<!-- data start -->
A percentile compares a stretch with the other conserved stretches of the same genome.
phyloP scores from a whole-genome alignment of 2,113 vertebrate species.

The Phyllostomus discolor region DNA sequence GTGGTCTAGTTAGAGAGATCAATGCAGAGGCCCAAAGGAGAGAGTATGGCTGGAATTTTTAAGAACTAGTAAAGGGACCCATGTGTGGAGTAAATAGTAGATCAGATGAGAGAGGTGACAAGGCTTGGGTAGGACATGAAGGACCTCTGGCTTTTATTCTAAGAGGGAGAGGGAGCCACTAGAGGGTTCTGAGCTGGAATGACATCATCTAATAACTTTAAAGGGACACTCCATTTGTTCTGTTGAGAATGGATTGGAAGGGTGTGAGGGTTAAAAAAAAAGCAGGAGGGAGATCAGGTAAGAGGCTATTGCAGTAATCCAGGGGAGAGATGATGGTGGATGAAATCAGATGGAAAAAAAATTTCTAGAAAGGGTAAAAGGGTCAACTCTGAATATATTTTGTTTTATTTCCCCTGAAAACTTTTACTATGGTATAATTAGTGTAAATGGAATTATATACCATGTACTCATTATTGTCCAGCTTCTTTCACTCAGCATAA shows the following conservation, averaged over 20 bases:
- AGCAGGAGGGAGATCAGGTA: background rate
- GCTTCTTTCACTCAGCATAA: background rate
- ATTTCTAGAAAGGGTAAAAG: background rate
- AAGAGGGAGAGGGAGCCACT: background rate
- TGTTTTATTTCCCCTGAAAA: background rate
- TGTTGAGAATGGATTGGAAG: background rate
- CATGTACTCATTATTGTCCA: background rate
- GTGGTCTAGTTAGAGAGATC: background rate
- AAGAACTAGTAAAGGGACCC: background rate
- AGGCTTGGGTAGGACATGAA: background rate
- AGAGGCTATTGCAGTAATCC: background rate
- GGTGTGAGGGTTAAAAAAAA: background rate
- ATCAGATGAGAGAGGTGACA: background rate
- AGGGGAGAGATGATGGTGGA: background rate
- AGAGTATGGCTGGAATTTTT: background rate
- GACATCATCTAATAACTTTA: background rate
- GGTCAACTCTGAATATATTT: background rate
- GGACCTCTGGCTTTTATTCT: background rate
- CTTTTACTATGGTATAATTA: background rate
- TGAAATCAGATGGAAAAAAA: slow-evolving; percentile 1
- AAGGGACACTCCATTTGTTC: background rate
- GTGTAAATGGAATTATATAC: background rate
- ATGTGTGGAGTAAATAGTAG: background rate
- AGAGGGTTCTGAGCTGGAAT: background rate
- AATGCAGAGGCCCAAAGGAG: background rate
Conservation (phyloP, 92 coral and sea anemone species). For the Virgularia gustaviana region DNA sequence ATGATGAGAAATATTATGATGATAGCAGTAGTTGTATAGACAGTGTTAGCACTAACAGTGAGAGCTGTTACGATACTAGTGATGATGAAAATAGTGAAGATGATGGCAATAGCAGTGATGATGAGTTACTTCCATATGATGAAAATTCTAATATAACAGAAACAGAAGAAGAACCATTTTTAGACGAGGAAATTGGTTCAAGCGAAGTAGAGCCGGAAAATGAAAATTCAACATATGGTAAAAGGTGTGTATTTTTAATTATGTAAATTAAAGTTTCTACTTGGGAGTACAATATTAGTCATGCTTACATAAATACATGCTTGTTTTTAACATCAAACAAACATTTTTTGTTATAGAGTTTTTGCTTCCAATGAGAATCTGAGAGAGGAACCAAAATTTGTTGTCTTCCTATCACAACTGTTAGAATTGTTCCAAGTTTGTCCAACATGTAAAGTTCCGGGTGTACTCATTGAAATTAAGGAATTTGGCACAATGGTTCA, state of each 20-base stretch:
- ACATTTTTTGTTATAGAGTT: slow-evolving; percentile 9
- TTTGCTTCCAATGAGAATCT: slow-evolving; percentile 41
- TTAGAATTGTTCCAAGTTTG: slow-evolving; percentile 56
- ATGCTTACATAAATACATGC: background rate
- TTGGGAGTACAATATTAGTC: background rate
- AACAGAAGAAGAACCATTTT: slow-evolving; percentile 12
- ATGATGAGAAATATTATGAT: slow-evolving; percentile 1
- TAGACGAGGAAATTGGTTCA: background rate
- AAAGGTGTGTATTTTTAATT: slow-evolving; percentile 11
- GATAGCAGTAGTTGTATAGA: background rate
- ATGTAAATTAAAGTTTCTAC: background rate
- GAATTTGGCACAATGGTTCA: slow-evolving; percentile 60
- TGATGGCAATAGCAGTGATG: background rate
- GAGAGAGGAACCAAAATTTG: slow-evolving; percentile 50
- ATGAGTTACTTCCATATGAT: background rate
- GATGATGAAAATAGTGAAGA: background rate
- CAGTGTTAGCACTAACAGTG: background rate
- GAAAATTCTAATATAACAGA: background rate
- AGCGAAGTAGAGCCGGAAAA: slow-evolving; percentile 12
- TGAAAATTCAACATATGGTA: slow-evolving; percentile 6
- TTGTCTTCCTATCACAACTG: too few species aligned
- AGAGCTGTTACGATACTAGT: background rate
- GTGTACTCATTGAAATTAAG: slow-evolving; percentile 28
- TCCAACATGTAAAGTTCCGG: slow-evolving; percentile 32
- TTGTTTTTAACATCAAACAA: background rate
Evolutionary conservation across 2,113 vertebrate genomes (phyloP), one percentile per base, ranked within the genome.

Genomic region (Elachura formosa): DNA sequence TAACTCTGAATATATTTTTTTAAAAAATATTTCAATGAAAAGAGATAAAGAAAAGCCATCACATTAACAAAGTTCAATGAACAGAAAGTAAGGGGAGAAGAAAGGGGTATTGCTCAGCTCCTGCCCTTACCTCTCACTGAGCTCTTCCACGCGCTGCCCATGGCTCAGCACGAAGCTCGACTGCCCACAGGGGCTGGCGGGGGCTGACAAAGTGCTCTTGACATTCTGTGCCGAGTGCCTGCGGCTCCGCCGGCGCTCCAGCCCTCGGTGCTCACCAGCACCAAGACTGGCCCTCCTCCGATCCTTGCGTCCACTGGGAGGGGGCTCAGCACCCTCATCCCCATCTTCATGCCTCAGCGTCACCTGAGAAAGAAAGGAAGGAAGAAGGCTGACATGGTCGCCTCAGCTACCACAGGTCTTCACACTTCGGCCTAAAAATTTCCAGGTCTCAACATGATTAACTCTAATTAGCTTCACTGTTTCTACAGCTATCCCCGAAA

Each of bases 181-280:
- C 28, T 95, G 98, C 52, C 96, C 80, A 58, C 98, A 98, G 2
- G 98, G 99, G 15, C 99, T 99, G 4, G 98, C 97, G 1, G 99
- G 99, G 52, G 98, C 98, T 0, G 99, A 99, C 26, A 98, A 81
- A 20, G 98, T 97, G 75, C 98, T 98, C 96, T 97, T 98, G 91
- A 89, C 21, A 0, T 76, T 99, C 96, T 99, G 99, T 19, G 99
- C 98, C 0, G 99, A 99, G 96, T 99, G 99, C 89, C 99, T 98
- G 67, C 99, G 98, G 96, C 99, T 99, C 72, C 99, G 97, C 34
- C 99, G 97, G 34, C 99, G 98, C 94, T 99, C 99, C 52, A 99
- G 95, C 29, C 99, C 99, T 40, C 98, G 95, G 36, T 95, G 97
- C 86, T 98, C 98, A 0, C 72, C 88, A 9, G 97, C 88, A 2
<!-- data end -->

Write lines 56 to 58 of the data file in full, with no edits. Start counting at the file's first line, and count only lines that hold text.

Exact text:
Genomic region (Elachura formosa): DNA sequence TAACTCTGAATATATTTTTTTAAAAAATATTTCAATGAAAAGAGATAAAGAAAAGCCATCACATTAACAAAGTTCAATGAACAGAAAGTAAGGGGAGAAGAAAGGGGTATTGCTCAGCTCCTGCCCTTACCTCTCACTGAGCTCTTCCACGCGCTGCCCATGGCTCAGCACGAAGCTCGACTGCCCACAGGGGCTGGCGGGGGCTGACAAAGTGCTCTTGACATTCTGTGCCGAGTGCCTGCGGCTCCGCCGGCGCTCCAGCCCTCGGTGCTCACCAGCACCAAGACTGGCCCTCCTCCGATCCTTGCGTCCACTGGGAGGGGGCTCAGCACCCTCATCCCCATCTTCATGCCTCAGCGTCACCTGAGAAAGAAAGGAAGGAAGAAGGCTGACATGGTCGCCTCAGCTACCACAGGTCTTCACACTTCGGCCTAAAAATTTCCAGGTCTCAACATGATTAACTCTAATTAGCTTCACTGTTTCTACAGCTATCCCCGAAA

Each of bases 181-280:
- C 28, T 95, G 98, C 52, C 96, C 80, A 58, C 98, A 98, G 2